Flowers of Crete encourages interest in Crete's wild flowers
and promotes their conservation.
Flower of the month - January
Iris tuberosa - widow iris
Iris tuberosa (synonym Hermodactylus tuberosus) is a plant of the genus
Iris, with common English names of Snake's Head, Snake's Head Iris,
Widow Iris, Black Iris or Velvet Flower-de-Luce. It was previously named
'Hermodactylus' or Fingers of Hermes for its unusually shaped petals.
It is a native of the northern Mediterranean and western Europe and
grows in winter and very early spring, depending on the weather
conditions. Most often found in yellow/green and dark velvety
purplish-black, it can rarely be found in a mauve/purple combination.
More flowers month by month here.
Flowers of Crete holidays and courses
Trips for 2017 are online now. These are:
One week flowers trip 14 - 21 March
Flowers of Crete Flower Finding Trip with John Fielding, 4 -11 April
Late-flowering orchids, 24 - 31 May
Autumn bulbs, 1 or 2 weeks, 17 - 24 October or
17 - 31 October
Information about our trips is on our holidays page.
Oliver Rackham 'commemorative symposium': to celebrate the life of landscape historian
and author of The Making of the Cretan Landscape, who died last year, there was a commemorative symposium in the UK (Cambridge) in August 2016. More in news.
Bellevalia juliana: a new flower for Crete, named after Flowers of Crete founder, Julia Jones. More in news. Photoset of Bellevalia juliana by Stephen Lenton on Facebook here.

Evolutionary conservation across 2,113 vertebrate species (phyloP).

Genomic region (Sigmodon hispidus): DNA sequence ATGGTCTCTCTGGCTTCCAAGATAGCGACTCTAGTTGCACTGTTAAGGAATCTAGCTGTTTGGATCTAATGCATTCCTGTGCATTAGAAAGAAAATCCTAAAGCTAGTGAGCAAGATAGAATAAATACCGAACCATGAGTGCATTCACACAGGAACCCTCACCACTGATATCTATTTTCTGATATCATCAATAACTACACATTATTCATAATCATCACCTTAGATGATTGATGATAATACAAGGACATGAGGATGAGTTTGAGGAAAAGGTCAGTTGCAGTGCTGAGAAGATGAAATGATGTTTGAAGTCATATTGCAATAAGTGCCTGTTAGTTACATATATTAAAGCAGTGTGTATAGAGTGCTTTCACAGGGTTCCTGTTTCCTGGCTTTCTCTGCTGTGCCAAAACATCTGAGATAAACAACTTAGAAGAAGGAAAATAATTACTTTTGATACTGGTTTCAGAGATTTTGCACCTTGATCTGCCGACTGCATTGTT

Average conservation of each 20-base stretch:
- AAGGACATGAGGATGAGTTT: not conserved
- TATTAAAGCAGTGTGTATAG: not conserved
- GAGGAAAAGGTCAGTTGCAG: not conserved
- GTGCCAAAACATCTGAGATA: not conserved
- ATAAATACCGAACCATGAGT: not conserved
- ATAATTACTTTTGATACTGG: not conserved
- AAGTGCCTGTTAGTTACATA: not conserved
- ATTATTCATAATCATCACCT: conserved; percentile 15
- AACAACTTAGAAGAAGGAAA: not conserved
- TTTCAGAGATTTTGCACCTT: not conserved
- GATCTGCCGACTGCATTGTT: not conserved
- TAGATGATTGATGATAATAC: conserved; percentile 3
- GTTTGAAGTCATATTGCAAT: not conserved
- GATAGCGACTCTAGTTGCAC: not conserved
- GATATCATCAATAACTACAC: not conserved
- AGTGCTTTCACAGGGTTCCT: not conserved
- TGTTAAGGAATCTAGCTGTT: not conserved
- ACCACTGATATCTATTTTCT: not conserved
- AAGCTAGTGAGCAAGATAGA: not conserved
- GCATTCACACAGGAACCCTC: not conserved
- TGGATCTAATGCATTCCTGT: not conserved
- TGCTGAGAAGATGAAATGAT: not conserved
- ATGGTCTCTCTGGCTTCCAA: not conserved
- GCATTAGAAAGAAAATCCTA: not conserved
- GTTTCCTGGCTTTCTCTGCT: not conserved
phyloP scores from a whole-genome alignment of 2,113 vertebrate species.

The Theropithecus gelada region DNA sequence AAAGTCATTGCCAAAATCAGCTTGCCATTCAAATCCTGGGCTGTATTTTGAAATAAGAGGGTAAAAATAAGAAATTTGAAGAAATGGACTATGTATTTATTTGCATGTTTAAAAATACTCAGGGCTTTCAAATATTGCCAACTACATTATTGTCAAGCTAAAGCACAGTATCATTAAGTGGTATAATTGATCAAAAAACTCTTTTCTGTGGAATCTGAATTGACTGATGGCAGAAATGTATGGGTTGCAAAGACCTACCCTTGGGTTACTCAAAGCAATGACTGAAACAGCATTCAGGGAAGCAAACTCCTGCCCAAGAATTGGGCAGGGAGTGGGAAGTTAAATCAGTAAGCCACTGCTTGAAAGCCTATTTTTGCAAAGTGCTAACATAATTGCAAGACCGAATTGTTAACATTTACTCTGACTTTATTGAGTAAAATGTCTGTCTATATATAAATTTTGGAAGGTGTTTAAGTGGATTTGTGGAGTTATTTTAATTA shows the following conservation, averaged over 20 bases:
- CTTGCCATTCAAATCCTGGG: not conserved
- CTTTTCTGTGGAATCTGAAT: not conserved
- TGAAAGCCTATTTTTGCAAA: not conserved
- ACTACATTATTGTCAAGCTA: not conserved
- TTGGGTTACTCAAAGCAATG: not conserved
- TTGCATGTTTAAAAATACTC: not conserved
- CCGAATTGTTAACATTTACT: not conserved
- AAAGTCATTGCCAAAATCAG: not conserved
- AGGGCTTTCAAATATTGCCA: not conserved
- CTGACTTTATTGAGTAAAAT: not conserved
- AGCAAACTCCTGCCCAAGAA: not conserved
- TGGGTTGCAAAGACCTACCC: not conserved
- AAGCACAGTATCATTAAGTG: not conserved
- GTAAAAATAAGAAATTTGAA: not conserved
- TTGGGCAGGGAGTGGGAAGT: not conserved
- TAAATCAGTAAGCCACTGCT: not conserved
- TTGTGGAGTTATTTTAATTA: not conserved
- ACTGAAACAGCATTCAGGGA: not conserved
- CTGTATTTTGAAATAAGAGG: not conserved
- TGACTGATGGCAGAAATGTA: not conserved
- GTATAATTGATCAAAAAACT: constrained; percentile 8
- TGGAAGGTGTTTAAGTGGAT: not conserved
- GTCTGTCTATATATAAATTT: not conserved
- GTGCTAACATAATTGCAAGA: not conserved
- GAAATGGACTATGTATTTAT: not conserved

Cretan fritillary is an endemic subspecies found only on the island, according to research at the University of Patras. See news here >
Conserving the Cretan Lizard Orchid. Himantoglossum
samariense (right) is one of Crete's most elusive and threatened plants. Julia Jones from Flowers of Crete describes recent efforts to find and protect it - read the full story here.
Getting started with Crete's wonderful flowers
With some 1700 species of flowers native to Crete, of which 10 per cent are endemic, you may wonder where to start. One way is to click on the photos below. You can find out what these flowers are, and see our Flowers of Crete introductory web pages ...
Saving the Cretan Palm
The Cretan palm Phoenix theophrastii is found only on the coast of Crete and south-western Turkey, and on Crete is best known from Vai and Préveli.
The red palm weevil, sadly sometimes imported on cultivated palm species, is a serious threat to the near-endemic Cretan palm and every effort needs to be taken to try to stop its progress.
You can help by keeping an eye out of the weevil and its grubs and reporting news to Flowers of Crete.